War is an ongoing theme in the Outlander series of books by Diana Gabaldon. We are introduced to Claire and Frank Randall on the tail end of World War II. Claire was an Army combat nurse during the six-year conflict, and Frank, an historian in civilian life, served as an Army intelligence officer for MI6.
From the trailers and from Ron D. Moore’s own lips, we will be seeing more of Claire in her WWII role during the television series than was covered in the novel. Not only will be seeing her up to her elbows in blood and guts, it appears we may be witnessing her and Frank’s departure at the start of the war – a tender scene to be sure.
In my posting entitled Sassenach, I cover my opinion regarding Claire’s adaptability to the 18th century because of her experiences in the war. Another interesting note I’d like to make is with respect to Claire’s keen demands for a sterile environment and her never-ending experiments to produce penicillin.
Penicillin was a significant discovery made by a Scottish scientist by the name of Alexander Fleming in 1928 but was not introduced onto the battlefields of WWII en mass until just before the invasion of Normandy in 1944. During WWI and at the beginning of WWII, topical antiseptic therapies were the primary preventative measure available to doctors and nurses to fight infection, but according to Fleming’s observations in WWI surgical theaters, the early benefits of usage to reduce the rate of infection were outweighed by the overall adverse effects.
In The Fiery Cross, I’m sure you recall Claire’s frustration having to apply her homemade penicillin to Jamie’s snake bite topically, after it had gone untreated for more than a night and a day. She had no way to inject it – until Brianna’s ingenious invention.
The reason I mention the significance of penicillin, besides its obvious benefits, is because of the mortality rate in World War I, and previous wars, due to early onset infection. Bacterial infections took more lives than did injury, regardless of severity. Needless to say, this is something Claire would have known and thus her fastidious demands.
The history of the treatment of wounds is a fascinating subject and deserves more attention than I give it here. One of my most useful sources is mentioned at the end of my post. Feel free to leave a comment with any corrections!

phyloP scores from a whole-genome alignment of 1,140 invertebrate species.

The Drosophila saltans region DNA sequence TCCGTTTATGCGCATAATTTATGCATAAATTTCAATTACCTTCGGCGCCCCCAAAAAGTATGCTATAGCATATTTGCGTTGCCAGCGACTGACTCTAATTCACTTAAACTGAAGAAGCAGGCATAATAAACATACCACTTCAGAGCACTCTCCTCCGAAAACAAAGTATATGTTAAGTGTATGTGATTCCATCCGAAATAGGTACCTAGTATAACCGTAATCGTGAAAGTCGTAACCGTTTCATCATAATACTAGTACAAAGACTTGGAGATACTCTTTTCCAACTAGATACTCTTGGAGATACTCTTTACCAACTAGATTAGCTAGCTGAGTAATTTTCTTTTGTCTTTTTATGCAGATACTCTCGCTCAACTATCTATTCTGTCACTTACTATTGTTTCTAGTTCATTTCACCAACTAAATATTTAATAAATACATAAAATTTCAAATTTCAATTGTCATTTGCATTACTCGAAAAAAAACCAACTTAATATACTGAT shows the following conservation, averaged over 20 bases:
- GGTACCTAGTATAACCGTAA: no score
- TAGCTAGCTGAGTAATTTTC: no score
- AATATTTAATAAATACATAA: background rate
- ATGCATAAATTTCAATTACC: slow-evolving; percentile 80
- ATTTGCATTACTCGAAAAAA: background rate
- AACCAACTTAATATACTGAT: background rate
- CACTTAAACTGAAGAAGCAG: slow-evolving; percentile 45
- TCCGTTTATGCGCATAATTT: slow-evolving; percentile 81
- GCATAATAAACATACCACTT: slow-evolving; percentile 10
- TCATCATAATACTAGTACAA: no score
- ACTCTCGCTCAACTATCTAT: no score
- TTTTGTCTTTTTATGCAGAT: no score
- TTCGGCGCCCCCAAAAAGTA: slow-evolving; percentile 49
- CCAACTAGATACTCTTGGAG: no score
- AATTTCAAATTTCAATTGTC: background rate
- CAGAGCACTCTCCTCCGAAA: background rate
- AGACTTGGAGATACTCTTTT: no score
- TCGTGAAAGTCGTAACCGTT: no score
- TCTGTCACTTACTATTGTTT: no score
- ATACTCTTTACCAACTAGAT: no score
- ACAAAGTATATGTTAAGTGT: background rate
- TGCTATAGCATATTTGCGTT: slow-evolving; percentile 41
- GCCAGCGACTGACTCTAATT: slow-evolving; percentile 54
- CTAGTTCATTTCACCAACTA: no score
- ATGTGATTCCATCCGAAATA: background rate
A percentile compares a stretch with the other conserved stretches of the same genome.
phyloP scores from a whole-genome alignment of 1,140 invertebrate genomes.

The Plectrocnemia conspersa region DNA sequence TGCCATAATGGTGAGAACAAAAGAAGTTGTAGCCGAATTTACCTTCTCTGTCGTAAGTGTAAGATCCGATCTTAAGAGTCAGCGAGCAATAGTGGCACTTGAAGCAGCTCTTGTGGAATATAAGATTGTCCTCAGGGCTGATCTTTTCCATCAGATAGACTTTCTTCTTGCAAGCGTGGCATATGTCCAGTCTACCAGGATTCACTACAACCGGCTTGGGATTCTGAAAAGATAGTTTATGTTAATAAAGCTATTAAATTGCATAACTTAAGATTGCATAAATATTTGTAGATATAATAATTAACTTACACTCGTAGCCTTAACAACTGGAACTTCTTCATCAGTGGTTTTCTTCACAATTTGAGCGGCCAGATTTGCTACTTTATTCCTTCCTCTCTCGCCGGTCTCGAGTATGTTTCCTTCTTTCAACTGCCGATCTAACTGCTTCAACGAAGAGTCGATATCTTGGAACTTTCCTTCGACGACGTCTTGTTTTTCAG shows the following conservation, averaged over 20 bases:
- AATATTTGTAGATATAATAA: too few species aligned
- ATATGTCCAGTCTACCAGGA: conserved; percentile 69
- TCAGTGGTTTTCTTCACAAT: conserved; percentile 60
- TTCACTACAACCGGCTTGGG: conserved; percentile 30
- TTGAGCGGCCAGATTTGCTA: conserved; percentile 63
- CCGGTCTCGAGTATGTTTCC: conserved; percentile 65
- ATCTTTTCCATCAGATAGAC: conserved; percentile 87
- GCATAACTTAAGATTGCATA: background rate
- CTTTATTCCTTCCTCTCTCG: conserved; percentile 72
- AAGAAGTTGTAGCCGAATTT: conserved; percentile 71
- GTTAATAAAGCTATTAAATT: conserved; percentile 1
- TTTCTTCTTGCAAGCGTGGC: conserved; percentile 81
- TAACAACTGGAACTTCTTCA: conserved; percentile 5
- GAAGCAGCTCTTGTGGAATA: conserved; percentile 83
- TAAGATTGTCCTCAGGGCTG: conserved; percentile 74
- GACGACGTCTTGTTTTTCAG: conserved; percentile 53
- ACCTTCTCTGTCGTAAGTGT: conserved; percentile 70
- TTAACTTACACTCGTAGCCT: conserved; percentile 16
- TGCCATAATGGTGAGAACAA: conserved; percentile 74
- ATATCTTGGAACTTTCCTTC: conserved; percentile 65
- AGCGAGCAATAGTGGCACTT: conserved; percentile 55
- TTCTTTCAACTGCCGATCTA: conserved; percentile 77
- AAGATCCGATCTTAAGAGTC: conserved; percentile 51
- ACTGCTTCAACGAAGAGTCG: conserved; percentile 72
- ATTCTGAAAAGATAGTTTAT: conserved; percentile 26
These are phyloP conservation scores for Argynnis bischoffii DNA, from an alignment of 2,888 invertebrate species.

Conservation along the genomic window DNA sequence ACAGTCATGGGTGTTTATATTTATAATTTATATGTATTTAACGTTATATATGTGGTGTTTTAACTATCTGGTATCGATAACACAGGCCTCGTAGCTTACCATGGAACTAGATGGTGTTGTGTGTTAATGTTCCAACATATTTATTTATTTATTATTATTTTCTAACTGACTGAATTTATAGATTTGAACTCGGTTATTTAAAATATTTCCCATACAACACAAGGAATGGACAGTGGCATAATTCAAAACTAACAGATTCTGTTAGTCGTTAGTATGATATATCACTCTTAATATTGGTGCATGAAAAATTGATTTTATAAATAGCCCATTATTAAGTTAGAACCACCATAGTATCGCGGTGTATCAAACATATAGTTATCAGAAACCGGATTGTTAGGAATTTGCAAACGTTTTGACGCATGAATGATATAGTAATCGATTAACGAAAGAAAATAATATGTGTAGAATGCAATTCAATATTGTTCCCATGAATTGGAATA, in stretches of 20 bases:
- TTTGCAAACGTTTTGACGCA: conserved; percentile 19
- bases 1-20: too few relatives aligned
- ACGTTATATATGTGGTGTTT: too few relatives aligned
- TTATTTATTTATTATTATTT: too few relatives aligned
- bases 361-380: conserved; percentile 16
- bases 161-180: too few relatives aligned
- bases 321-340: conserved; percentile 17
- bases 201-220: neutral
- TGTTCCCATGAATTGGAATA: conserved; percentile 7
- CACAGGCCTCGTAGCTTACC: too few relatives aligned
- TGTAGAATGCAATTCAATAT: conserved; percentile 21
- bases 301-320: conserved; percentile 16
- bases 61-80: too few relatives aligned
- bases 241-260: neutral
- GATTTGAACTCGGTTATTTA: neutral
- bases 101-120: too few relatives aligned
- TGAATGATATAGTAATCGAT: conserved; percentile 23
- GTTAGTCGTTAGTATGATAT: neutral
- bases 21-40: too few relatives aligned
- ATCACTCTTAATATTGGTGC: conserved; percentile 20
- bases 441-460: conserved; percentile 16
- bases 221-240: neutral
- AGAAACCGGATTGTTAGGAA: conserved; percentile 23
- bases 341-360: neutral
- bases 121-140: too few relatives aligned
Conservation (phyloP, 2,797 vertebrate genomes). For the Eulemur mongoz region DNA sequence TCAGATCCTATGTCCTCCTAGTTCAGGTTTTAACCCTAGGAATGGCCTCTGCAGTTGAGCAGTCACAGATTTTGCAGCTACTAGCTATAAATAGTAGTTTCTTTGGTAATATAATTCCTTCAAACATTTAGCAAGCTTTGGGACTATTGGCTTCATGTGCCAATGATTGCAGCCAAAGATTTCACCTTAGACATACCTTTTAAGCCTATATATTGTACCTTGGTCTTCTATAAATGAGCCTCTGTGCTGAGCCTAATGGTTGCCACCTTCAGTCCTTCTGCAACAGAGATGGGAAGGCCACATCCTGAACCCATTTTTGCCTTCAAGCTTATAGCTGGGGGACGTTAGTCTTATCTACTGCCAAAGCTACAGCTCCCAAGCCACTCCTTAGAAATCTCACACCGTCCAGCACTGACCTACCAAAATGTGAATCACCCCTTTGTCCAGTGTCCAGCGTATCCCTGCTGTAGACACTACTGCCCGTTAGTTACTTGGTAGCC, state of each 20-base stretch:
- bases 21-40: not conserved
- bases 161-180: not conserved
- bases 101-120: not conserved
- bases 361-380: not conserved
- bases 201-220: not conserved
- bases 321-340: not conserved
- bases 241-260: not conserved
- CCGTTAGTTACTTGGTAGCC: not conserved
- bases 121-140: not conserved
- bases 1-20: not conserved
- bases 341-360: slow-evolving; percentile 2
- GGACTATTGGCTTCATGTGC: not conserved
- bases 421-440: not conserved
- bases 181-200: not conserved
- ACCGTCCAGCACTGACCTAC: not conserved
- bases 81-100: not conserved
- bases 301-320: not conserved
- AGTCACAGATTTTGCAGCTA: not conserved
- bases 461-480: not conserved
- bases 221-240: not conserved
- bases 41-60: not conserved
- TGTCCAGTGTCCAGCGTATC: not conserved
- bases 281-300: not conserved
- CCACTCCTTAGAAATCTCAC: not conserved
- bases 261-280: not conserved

One other mention I’d like to make is for the following book. A Fierce Radiance by Lauren Belfer is an historical fiction novel set during the early days of World War II. Incidentally, the main character’s name is Claire Shipley, a photojournalist covering the story of America’s involvement in the race to develop penicillin for the war effort. The novel is set in New York, rich in history and details from Claire’s perspective. It’s a well told story filled with intrigue, espionage, murder, and romance – all fictional, but still exciting. I don’t necessarily recommend the book as a a history lesson in the development of penicillin, but the author made an effort to be historically accurate – so check it out if you’re so inclined. It’s a good read.
Though the war has ended for Claire in the 20th century, she travels back to an era when battles and skirmishes are a part of everyday life. The year 1743 is a dangerous time in Scotland, being on the brink of war with England. This is Jamie Fraser’s world, and he has the scars to prove it. Born a Highlander, he learned the art of war at an early age. Unfortunately for him, it becomes a lifetime companion from the 1745 Jacobite Rising to the battlefields of the American Revolution 30 years later. Of all the roles he must inhabit, I believe this to be his least favorite. But, he’s a born leader, a laird of men, so to battle he charges whenever he must.
For today’s poetry, I’ve selected the faces of Claire and Jamie in their bravest roles. The first poem is entitled The Face of War and describes the burden of Claire’s struggle in her fight to save lives.
The second poem, entitled The Face of Battle, is about Jamie and his charge to call.
Source: A History of Infections Associated With Combat-Related Injuries by Clinton K. Murray, MD, Mary K. Hinkle, MD, and Heather C. Yun, MD from The Journal of TRAUMA Injury, Infection, and Critical Care